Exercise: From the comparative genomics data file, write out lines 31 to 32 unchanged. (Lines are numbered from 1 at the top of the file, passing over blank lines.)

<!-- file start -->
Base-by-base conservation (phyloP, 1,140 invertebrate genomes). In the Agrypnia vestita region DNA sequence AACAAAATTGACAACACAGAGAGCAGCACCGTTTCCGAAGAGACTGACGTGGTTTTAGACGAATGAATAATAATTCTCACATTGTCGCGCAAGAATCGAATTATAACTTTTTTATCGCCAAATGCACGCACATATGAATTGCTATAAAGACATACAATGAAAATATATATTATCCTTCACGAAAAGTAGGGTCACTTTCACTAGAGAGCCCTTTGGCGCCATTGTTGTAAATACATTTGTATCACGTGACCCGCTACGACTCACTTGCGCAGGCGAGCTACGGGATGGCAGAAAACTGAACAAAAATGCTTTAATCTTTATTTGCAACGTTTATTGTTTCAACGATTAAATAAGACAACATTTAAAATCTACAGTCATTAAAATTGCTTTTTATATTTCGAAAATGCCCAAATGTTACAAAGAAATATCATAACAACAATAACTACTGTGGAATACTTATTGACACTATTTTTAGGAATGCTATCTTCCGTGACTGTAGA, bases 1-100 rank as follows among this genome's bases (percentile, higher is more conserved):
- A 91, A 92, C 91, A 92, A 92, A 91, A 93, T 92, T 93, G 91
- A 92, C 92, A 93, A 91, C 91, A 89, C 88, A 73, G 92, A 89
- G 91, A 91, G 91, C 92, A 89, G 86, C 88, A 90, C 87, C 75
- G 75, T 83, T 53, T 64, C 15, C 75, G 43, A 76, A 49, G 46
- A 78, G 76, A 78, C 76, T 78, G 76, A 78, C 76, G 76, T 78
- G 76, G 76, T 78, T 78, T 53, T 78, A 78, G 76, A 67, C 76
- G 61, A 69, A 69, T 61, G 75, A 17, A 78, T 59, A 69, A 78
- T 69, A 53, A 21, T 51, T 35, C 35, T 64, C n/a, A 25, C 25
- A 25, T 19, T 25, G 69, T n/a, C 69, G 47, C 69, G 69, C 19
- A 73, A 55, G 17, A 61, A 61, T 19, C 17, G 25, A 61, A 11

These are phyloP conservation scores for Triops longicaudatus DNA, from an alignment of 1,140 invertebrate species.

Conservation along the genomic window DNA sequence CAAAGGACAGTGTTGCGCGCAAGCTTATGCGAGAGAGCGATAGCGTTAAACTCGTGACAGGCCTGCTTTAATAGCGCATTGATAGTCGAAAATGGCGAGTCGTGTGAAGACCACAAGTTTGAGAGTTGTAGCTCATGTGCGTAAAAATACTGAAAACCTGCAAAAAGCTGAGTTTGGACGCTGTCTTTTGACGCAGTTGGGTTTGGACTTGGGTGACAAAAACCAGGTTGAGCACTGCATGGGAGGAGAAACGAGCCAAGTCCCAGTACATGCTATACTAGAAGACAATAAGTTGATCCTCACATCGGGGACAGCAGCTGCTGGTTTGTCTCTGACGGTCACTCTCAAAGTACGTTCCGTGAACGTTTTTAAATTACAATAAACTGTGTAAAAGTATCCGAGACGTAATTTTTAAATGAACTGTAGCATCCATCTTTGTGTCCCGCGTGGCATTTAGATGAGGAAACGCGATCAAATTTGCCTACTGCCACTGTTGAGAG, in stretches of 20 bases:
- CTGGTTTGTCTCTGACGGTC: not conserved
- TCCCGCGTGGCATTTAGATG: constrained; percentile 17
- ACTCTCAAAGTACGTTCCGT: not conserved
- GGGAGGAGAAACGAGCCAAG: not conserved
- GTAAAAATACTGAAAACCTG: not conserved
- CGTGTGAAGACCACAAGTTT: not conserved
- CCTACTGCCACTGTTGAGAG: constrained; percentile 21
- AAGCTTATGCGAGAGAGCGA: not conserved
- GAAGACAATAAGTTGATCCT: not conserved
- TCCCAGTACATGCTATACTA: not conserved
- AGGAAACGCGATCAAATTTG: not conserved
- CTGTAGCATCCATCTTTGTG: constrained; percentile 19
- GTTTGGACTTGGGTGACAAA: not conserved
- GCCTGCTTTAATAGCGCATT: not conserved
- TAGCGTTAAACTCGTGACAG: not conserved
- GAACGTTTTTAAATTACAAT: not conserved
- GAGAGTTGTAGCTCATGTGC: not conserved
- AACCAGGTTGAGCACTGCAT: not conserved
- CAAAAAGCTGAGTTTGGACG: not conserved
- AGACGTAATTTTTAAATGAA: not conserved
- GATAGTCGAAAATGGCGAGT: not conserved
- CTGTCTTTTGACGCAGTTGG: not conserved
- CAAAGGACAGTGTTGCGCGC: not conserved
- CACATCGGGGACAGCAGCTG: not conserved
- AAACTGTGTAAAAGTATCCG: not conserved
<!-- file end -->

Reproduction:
- AACCAGGTTGAGCACTGCAT: not conserved
- CAAAAAGCTGAGTTTGGACG: not conserved